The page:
TLJ loves the hell out of heroism, so I don’t know what the hell you’re talking about. I just fundamentally understand the movie differently than you, I guess.
Would you be able to show some examples of that? Because TLJ is pretty much a de-construction of Star Wars hero narrative. There are no heroes in TLJ.
- The Jedi are corrupted, Luke stepped away because of it and because of it he could not be the hero Rey wanted him to be;
- The resistance is just as crooked as the “bad guys” from the first order, buying black market weapons to fund their ideology;
- Poe is a wrong doer who doesn’t care about the lives of his comrades, only glory;
- Rey couldn’t be a hero, since wan’t trained and by the end of the movie she is still holding on to the prospects of someone taking her in as a pupil;
- Finn tries an act of heroism, the movie stops him;
- Holdo does an act of heroism, but she wasn’t written as a likeable character. Constantly opposing the characters the audience knew and loved (poe);
Personally I don’t see any acts of heroism in TLJ, simply because the stakes aren’t that high in the movie.
Well, the old “idealism and cyncism are not actually opposites” conversation applies here. You can’t deconstruct if you didn’t understand, you don’t become disillusioned without having ideals in the first place. And idealism is just being cynical enough to stand up and take action when no one else will, anyway. They feed into each other - without one another it’s just hopeless pessimism, or naivete.
I’ve discussed this at length on the board before, so forgive me anyone who has to endure this again, but to me TLJ only reinforces heroism by putting heroic idealism through the ringer. Yes, it seems like those traditional examples are more or less refuted in some way - but that complicated tightrope to do the right thing is what makes heroism strong and noble. Even as far back as ESB, the dark side is dangerous because of how easy it is. Fear, anger, hatred, etc. It won’t look like evil incarnate, it’ll seduce your good intentions, exploit your selfish desires.
It is the pursuit of “doing a heroic act” that is a “trick of a dark side”, if you want to look at it that way. Poe and Finn were just looking for a fight, a last stand like in those stories, without understanding what made them heroic in the first place. All heroism really takes is making the right purely good choice in the face of disillusionment.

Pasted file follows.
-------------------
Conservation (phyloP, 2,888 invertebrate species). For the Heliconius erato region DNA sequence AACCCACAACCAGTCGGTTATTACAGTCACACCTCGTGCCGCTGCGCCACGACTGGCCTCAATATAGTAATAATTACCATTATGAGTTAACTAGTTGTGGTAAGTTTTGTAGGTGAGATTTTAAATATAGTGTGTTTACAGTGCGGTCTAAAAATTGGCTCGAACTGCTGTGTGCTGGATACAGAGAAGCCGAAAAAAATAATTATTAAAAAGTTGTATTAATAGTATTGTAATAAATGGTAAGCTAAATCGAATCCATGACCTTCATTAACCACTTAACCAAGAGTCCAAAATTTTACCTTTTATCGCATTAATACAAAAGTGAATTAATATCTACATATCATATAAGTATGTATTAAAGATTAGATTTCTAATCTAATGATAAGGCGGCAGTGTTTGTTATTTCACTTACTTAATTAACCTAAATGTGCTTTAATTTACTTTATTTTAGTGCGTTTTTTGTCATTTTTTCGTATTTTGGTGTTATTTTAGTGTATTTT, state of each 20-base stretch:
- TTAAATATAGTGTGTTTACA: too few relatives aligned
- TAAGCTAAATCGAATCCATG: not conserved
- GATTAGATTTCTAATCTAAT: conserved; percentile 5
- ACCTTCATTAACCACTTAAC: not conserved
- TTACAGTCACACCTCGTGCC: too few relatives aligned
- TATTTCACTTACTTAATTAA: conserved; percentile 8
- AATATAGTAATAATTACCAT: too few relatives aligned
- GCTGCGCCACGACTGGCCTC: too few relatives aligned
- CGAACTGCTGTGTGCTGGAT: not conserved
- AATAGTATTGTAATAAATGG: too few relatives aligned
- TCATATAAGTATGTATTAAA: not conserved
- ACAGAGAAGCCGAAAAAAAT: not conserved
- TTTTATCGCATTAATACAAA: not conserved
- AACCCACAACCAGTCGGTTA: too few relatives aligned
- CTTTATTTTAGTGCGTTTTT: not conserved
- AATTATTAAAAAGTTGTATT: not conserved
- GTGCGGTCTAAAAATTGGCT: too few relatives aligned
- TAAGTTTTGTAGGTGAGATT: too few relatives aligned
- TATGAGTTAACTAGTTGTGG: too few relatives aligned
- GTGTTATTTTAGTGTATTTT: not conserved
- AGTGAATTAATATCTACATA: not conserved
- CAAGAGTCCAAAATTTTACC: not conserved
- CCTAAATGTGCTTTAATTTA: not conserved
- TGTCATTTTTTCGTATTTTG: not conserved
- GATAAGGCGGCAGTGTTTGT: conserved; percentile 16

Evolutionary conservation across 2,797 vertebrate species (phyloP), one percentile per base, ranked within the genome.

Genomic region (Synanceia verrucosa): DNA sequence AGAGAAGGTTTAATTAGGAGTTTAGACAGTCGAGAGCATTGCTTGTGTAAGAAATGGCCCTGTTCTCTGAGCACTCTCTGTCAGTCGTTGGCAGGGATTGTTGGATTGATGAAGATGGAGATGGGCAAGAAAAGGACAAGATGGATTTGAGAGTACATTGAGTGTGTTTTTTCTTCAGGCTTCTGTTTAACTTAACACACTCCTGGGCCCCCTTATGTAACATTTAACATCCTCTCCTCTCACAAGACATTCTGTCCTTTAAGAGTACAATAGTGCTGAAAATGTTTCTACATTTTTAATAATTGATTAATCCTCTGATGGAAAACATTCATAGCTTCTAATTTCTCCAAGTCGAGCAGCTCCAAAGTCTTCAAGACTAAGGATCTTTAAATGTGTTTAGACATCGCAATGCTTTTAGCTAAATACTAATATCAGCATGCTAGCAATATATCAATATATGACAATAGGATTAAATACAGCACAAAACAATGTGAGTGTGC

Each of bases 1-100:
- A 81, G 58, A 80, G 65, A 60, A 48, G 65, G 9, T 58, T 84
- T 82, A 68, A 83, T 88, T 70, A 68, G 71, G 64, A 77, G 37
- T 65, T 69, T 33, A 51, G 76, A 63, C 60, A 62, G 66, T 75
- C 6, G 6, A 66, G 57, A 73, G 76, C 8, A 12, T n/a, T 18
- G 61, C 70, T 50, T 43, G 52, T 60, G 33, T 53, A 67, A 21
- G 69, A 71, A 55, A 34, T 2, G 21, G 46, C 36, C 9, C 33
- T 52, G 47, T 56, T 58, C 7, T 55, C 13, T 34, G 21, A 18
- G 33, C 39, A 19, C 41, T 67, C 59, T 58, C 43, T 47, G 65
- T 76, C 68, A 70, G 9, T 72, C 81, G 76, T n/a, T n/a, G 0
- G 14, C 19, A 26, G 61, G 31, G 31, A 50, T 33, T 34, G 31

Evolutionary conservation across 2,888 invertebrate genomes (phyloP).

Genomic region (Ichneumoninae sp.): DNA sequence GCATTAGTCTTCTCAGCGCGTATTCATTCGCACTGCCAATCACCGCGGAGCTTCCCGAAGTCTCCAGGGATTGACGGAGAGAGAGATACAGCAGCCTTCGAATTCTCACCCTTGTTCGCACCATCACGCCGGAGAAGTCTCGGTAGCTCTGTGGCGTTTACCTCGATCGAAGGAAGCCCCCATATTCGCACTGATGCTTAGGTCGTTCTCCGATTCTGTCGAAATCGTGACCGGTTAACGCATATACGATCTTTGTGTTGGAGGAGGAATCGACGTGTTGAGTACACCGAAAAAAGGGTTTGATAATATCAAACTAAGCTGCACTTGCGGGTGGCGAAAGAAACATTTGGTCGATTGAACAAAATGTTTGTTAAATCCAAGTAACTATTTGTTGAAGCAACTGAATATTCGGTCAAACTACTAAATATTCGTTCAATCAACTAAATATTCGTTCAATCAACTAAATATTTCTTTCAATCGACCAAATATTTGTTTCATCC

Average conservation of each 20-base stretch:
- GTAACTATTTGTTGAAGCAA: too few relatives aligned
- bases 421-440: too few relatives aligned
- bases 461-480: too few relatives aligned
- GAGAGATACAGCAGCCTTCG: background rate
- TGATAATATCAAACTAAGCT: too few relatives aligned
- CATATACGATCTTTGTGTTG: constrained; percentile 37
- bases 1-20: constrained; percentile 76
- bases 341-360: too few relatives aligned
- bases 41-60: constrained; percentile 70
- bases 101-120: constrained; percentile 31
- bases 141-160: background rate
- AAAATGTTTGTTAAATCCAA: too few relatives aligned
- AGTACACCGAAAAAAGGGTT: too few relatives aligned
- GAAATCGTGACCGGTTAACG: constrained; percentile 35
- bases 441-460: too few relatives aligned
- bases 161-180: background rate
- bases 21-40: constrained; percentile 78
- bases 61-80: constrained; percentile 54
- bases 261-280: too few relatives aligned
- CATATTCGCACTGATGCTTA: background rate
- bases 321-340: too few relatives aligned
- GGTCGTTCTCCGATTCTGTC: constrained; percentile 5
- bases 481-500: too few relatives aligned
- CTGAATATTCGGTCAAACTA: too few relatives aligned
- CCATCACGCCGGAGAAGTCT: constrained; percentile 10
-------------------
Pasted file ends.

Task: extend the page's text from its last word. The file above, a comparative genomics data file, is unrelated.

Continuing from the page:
It’s clumsy, but TLJ reminds us how “we won” in ROTJ. Luke as the son who loved his father, not a Jedi who defeated the Emperor and Vader. Vader not as a Sith Lord who became uncorrupted, but a broken man who realized he still had a choice. The elements that tend to be focused on in those narratives is the sacrifice, the Jedi, the light and the dark - but TLJ brings it back to the people behind it, just making choices. To save the ones they loved.
TLJ doesn’t say, “hey if the bad guys are winning, just give up and run!” It does say, “if the bad guys are winning, that’s why you should keep fighting! live another day” Because there is no endpoint, no perfect character arc or happily ever after. Believing there is, is what leads to disappointment. TLJ fleshes out what it means to follow the OT’s example in a messy real world. It deconstructs by showing us that always lingering element of futility - but comes back to reinforce the value of standing up to it over and over again no matter what. The future as more important than "the end."
The stakes being low(er) emphasizes how noble deeds don’t have to be relegated to one big hero in one big moment. Waiting for one is the wrong move, when we all have the capability for greatness in ourselves. Your heroes are just like you, anyway. Being a hero isn’t a job title, nor is it an exclusive club for “legends.” Our small choices together can make a big impact.